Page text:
3) Now pour the syrup into a bowl which you’ve placed in a larger bowl already filled with ice. Take the thermometer from the saucepan and affix it to the bowl with the syrup in it. Wait until the thermometer reads approximately 100 degrees Fahrenheit. Again, let it be. Don’t stir or disturb the syrup in any way.

4) It will take at least 10 minutes to reach the desired temperature of 100 degrees. Now the work begins. Grab your wooden spoon in one hand and the bowl in the other, and stir, constantly agitating the syrup until it changes both colour and consistency. First you’ll see it change from an incredibly stiff and jewel-like brown clarity to an incredibly stiff and opaque dark brown. It will require a solid 15-20 minutes of diligent stirring (no joke) until it finally reaches a beautiful silky-smooth butter-like consistency. Put on a favourite record. An average side of vinyl ought to get you through. Or watch some boring television. But keep an eye on your stirring, because when the big moment arrives, you’re going to need to spring into action.

5) Stop stirring the moment the syrup reaches an almost granular buttery consistency, just after it loses its shine. If you keep stirring, you’ll have an essentially useless hard beige candy on your hands. Scoop the stuff into your jar right now, and be quick about it.

Bang, you’re finished. Now, scoop out a spoonful of this stuff and tell me all that work wasn’t worth it. The finished result is so incredibly delicious.

The only real shortcoming I can think of is that I haven’t really found any satisfactory accompaniment to spread the stuff onto. I hate to waste its flavour smearing it on other things, like breads or biscuits or whatever. The only thing that kind of hits the spot for me is to smear it on some apple slices. But nothing, nothing, nothing tastes quite so good as a spoonful of the raw stuff itself.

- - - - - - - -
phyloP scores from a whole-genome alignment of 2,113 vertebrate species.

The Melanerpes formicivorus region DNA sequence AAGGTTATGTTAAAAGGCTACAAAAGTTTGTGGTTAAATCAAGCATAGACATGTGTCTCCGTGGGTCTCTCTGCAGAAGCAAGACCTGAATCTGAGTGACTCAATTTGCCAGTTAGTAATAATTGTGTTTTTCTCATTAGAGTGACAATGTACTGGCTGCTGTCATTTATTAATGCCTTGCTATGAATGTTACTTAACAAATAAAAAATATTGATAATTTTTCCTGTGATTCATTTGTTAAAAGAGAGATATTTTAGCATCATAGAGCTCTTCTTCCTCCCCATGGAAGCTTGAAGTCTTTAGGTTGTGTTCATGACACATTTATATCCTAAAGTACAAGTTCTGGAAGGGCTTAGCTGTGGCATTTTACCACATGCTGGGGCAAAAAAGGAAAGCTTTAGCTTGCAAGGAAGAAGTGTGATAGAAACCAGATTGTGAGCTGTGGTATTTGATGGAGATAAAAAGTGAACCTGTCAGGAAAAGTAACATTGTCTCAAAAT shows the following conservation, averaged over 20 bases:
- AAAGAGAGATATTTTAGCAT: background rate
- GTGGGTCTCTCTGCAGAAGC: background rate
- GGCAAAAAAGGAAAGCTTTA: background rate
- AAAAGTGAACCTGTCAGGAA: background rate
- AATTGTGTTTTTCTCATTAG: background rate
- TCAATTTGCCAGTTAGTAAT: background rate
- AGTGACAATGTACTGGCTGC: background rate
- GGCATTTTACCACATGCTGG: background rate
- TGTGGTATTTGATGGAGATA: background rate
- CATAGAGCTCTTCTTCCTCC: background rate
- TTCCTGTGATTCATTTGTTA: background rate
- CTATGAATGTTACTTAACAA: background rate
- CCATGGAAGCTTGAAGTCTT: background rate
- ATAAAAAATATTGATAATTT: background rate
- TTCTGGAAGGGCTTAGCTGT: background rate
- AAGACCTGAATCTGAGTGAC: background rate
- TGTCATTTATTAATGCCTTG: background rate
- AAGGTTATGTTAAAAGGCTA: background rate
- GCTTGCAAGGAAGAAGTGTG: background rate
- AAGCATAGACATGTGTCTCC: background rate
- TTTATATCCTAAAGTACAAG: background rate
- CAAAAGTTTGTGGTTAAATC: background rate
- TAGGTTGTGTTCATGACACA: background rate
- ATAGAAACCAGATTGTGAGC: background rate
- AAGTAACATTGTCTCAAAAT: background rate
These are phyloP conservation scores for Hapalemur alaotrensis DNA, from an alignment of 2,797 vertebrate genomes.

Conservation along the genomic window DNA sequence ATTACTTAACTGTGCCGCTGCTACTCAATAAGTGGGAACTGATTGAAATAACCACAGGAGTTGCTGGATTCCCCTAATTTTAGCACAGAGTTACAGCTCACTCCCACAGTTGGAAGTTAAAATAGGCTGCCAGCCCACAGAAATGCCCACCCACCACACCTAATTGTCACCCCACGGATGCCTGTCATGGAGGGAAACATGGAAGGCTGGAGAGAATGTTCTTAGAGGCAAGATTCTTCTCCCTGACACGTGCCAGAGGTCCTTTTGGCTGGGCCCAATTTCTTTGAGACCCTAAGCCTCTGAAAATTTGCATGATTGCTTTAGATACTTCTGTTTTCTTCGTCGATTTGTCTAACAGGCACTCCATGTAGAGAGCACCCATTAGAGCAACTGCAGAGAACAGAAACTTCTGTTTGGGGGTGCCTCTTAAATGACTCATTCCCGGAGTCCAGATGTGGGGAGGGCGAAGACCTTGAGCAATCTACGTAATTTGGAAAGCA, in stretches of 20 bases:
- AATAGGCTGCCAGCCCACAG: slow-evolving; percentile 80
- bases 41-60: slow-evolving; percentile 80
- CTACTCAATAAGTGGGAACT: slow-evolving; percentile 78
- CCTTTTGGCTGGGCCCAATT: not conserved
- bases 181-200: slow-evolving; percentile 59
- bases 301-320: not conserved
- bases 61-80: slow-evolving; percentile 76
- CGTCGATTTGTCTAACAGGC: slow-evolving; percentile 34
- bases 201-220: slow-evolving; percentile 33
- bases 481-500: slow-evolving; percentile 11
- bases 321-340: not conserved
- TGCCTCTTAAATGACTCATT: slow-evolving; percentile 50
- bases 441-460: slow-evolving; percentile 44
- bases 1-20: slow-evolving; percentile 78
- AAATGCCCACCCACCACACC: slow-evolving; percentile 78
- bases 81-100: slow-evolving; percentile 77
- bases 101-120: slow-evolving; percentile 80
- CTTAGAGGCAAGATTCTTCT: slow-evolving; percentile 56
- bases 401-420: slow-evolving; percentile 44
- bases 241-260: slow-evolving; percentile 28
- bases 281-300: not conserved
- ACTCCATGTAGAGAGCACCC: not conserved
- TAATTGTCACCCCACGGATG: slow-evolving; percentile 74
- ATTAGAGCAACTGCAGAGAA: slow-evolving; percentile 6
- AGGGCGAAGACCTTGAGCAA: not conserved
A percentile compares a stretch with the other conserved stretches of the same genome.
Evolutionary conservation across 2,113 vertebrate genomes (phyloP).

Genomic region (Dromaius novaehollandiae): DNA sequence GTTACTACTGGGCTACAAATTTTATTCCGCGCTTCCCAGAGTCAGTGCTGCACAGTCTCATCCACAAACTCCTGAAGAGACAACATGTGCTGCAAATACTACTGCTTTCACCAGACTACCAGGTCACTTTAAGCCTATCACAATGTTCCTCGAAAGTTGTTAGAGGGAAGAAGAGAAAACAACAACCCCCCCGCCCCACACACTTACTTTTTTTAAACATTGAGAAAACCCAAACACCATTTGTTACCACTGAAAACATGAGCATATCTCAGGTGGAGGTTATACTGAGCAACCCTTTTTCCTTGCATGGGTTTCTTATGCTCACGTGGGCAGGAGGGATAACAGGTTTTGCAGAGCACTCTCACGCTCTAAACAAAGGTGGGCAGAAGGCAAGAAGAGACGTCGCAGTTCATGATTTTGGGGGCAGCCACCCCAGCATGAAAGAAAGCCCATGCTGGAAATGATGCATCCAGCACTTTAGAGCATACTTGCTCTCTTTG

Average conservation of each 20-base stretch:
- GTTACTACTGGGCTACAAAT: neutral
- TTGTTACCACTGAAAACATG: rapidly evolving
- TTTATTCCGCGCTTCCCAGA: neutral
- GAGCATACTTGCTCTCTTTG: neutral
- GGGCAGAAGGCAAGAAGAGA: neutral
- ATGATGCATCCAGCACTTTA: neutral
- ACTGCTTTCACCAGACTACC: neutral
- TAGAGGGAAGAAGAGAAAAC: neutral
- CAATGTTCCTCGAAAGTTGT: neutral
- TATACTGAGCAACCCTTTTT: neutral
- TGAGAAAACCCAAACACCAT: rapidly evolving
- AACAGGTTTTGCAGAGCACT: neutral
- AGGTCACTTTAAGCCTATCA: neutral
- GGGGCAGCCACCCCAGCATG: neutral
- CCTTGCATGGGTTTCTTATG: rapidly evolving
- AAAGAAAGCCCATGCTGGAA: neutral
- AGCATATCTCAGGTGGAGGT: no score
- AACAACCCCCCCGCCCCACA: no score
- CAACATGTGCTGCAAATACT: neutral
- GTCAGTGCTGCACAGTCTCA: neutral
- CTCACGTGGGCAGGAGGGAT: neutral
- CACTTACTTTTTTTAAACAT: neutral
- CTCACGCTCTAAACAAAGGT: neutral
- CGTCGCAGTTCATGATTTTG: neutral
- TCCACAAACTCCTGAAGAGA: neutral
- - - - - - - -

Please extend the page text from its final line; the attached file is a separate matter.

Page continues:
La Pavoni

Macchina per il caffè

I sometimes feel that the day I finally grew up and became a man was the day I acquired and started using a La Pavoni coffee machine.  This happened a few weeks ago.  For the first several days, I kept stealing looks at it as it sat on the kitchen counter, gleaming like a prize from another century, past or future.  It combines elements of something like a highly technological samovar, a stainless steel Dalek, or possibly a time machine powered by a Tesla coil.  Going out the door in the morning was sad as I looked backwards, catching a glimpse of its silver figure sitting on the counter.  I couldn’t wait to get home to both use and look at this machine.  I feel lucky.

I never did have much luck with internet classifieds, which is where this machine showed itself to me initially.  I’ve been both ripped off and underwhelmed buying and selling things online.  And it was a last-minute decision to check the used kitchenware column online after weeks of research about which coffee machine would make the best possible purchase.  After more or less eliminating the higher-end espresso machines, both for cost and counterspace footprint, I finally narrowed things down to an automatic machine that looked a little like Darth Vader’s helmet, but would, according to its reviews, dispense a perfectly good and absolutely uniform cup of coffee time after time at the push of a button.

The La Pavoni is what’s known as a manual machine.  It wouldn’t be sufficient to say that the difference between it and the automatic machine I had settled on was comparable to the difference between an automatic and a manual car.  It’s more like the difference between a bullet train and a steam engine, with live men constantly shovelling coal into the engine’s fiery, all-consuming maw.  Reviews that I read of the La Pavoni online scored it surprisingly low, which put me off until I realised that the sample had been distorted by people who were expecting a god-like machine that produced perfect coffee forever but then became easily frustrated by the fact that no two cups of identical coffee could ever be produced by the damned thing.  But that is exactly why I wanted it.  To make cups of coffee the way the sky makes snowflakes.